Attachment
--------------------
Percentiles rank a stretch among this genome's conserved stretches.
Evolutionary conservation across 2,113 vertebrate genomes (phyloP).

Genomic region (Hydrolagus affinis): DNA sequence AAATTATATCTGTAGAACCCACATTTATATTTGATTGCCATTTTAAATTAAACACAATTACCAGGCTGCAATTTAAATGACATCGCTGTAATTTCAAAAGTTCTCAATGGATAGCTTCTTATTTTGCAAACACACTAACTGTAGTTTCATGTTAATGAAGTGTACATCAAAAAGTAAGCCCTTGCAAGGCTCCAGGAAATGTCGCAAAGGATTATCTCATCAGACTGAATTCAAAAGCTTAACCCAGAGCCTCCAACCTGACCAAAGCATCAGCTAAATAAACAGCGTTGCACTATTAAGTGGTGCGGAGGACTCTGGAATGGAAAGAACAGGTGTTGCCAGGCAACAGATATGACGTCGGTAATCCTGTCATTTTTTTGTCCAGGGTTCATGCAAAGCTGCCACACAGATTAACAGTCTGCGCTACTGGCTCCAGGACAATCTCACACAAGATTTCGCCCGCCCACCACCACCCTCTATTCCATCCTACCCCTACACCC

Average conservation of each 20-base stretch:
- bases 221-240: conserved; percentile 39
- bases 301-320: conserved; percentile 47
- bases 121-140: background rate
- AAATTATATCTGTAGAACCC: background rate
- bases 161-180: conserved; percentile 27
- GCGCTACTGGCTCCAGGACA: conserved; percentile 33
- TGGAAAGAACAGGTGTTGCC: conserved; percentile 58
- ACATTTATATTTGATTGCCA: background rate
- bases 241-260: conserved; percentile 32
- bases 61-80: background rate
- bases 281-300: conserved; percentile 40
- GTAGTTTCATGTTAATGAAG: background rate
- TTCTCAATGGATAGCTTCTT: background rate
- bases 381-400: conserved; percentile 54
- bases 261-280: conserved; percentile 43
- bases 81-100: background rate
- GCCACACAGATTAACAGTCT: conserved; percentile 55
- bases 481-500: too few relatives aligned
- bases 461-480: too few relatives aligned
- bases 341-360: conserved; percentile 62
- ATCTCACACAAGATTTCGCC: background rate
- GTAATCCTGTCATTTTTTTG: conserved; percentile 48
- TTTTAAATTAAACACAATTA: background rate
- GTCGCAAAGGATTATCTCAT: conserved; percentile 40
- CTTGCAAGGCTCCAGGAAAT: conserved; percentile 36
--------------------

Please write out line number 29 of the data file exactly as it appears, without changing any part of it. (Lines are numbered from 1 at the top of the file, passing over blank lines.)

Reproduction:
- CTTGCAAGGCTCCAGGAAAT: conserved; percentile 36